“We have Paulistas coming to escape the poor air quality and traffic problems,” says Dantas. “You can sell a place in São Paulo, and with the same money get an excellent place here in Natal, with a much better quality of life.”

Those interested in renting can expect to pay around R$200/day for a cozy one-bedroom with air-conditioning during high season. Between Carnival and Christmas, that price is cut approximately in half and long term rates are available as well.

“The time to buy is now. The [Brazilian] Real is very stable, and Natal still has a lot of growth potential past the World Cup,” notes Dantas.


  1. What are the chances that Brazil is starting to have a real estate boom? And even more important, what are the chances of a real estate bust after the World Cup and the Olympics?? Prices to purchase or to rent in many Brazilian major cities are increasing, in some places by relatively high rates. Rio and Sao Paulo already are more expensive than many other world cities. Any new purchases should take a possible slowing or bust in real estate into consideration – seriously!

  2. There’s definitely a real estate boom. It’s already happening. And there will undoubtedly be a big bust after the World Cup and Olympics. Lots of foreigners are buying now in Brazil, but that’s very likely to slow down significantly after the big events.

    Like the U.S., the boom is unevenly distributed. Rio and SP are experiencing big run-ups in prices, and some of the other cities that will host World Cup and Olympic events are also undoubtedly experiencing the same effect. Other cities will be less affected if they’re not going to be on the events circuit. Those hoping to buy a place in Brazil (or even renting) would do well to look at some of the smaller cities, especially in the Northeast or the interior. Many of them have all the amenities of urban living and high qualities of life (and less crime than the megalopolises): big shopping malls, good bookstores and cafés, good restaurants, scenic surroundings, decent cultural life, and an absence of gringos! They frequently have much lower costs of living than Rio or SP. Brazil is a huge country — there’s so much more than just Rio or SP to discover and enjoy! If you don’t have to live in Rio or SP for work, there are many great alternatives. Especially if you don’t care for the beach that much!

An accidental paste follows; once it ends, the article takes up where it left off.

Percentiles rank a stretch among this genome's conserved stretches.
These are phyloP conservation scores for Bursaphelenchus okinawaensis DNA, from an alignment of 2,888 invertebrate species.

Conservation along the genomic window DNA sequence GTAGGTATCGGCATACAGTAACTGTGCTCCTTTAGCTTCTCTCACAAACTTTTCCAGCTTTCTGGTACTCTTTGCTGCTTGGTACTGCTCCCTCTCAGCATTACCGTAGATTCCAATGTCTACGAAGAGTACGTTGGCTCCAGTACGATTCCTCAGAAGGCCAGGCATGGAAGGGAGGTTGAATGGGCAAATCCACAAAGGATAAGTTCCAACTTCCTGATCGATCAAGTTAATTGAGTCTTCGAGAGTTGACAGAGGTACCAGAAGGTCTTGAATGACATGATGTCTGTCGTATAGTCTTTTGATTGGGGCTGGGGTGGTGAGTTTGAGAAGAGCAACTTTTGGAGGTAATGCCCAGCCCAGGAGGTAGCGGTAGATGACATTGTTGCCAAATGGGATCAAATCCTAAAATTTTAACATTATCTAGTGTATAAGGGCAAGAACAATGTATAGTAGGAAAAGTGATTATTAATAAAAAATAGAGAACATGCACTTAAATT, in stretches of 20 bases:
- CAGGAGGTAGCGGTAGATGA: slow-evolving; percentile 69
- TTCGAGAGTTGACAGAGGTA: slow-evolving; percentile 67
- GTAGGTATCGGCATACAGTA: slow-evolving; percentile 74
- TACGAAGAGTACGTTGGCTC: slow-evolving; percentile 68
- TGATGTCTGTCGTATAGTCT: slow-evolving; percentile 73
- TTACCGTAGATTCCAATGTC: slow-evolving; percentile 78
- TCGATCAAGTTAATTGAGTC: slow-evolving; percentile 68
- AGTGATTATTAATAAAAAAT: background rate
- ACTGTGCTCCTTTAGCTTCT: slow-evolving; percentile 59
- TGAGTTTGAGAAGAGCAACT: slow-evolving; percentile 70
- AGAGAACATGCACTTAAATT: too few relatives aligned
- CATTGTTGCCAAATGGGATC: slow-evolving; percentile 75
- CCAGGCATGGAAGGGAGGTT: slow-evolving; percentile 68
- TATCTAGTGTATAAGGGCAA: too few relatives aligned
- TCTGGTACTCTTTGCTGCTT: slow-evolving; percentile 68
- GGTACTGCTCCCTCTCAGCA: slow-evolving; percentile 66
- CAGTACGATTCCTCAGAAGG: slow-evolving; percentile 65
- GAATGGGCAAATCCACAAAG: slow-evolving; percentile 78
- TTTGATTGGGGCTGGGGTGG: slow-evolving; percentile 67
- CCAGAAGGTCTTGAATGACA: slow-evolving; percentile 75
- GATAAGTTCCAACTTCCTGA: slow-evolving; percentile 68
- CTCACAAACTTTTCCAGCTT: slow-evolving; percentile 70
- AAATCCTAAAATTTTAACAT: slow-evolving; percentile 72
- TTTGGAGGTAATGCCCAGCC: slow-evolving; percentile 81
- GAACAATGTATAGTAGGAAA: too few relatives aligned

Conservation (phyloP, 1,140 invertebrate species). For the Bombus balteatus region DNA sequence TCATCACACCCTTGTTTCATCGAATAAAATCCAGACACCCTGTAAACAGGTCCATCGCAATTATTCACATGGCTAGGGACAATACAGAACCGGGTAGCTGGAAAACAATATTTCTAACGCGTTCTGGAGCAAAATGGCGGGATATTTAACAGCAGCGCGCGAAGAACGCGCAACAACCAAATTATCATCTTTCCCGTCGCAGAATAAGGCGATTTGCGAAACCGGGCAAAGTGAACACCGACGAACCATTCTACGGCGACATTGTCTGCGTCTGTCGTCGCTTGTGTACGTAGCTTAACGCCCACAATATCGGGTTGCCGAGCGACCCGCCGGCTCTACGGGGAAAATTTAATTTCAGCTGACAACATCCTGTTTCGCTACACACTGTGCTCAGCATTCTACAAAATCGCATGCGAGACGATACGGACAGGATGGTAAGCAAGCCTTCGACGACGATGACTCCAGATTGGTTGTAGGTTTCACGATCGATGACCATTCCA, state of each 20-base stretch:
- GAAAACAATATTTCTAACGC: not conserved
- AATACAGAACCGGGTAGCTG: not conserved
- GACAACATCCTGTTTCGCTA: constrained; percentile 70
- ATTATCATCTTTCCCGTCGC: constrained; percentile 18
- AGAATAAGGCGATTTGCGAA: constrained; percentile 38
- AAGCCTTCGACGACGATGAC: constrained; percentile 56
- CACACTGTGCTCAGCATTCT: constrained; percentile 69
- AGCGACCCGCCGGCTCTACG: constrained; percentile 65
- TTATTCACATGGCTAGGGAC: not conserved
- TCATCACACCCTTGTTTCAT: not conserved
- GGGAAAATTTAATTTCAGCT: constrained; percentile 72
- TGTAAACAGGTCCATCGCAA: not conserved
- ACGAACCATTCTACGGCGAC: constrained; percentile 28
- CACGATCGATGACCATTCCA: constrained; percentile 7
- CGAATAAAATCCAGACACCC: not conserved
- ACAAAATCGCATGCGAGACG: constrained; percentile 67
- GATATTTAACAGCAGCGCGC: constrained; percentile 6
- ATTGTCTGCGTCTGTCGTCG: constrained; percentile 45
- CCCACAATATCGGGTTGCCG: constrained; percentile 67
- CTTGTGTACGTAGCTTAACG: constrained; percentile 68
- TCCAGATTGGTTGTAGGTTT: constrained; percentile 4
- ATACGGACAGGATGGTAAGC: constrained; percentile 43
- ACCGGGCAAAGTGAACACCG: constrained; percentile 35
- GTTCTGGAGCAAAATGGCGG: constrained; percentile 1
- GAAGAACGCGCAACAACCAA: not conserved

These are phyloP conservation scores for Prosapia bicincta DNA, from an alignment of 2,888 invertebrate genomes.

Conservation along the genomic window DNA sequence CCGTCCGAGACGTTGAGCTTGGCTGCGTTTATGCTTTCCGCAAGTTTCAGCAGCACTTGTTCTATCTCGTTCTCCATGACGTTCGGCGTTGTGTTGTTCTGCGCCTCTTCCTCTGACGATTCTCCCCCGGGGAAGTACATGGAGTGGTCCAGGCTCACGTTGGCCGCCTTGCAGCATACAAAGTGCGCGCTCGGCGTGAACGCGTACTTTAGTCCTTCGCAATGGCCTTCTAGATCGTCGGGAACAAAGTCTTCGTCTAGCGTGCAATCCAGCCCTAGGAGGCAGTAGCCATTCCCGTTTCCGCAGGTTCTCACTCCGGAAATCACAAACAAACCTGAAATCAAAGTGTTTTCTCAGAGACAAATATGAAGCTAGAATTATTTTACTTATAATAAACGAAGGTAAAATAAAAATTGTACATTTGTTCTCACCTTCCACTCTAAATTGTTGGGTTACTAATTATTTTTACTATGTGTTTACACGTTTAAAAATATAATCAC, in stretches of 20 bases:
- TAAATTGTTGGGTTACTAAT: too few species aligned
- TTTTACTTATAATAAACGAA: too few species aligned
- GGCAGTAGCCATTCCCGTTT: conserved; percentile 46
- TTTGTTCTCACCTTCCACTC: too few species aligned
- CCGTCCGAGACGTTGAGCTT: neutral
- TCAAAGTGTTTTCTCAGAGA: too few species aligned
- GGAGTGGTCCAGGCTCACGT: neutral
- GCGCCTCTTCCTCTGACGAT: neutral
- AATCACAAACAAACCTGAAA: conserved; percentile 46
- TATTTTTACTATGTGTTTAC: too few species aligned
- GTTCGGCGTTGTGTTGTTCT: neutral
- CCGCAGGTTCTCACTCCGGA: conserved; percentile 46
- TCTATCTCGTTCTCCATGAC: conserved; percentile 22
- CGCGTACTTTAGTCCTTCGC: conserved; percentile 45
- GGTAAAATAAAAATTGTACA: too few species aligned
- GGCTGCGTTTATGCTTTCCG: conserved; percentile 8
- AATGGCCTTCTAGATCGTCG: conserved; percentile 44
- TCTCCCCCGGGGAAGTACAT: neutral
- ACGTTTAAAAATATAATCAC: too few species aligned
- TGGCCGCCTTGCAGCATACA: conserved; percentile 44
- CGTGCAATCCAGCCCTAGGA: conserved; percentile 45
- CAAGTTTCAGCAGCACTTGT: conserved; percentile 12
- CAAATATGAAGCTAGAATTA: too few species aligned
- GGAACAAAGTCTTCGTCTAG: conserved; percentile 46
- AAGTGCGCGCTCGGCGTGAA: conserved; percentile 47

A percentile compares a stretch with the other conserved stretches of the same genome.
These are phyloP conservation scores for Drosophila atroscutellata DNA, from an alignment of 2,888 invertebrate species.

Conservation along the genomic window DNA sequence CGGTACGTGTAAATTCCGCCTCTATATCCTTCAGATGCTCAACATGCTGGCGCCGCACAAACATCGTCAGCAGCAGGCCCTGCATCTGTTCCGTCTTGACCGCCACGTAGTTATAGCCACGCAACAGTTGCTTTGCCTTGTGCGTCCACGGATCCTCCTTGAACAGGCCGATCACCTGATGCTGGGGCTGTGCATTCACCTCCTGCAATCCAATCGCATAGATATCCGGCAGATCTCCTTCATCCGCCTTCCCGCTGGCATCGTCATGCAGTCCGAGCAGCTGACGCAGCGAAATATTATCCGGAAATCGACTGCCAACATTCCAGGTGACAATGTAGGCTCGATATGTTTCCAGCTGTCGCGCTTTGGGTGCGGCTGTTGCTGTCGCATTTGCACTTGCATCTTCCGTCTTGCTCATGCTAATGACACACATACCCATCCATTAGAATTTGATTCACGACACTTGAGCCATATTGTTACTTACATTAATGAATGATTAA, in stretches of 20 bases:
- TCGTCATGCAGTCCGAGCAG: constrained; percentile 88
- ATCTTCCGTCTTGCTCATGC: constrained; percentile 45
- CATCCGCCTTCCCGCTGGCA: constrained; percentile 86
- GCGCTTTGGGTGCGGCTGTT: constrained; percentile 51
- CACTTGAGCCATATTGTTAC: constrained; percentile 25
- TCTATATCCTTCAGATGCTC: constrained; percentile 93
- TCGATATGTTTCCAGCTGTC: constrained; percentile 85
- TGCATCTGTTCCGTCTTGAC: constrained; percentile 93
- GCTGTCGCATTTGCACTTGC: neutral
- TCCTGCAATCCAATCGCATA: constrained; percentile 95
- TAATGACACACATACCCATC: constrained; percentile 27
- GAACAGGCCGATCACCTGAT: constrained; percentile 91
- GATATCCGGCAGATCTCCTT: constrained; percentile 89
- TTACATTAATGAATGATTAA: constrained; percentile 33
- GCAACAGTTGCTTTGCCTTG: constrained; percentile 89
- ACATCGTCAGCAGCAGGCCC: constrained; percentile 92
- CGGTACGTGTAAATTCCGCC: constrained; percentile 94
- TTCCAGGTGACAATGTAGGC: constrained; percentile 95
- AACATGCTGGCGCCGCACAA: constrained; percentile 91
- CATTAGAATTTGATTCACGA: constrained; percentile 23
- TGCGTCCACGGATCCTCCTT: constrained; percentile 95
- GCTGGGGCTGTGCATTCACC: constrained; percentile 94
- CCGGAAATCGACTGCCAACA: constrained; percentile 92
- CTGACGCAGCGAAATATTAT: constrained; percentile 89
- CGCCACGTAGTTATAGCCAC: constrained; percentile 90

3. My friends watch out for bursting baloon. Lest look at an apartment price at lowest denominator given in above article $4000Real/m2.
    That means 1000ftsq 1bedroom apartment is $240,000US. Now it says there that the price is going at $7000R/m2 ? That means its’ almost $420,000US.

    How can anybody pay that kind money for small apartment like that in a city of 800,000 people with less than moderate demand ? $420,000US ? In Brasil where average middle class income is under, at best,
    $7-10,000 US ??????????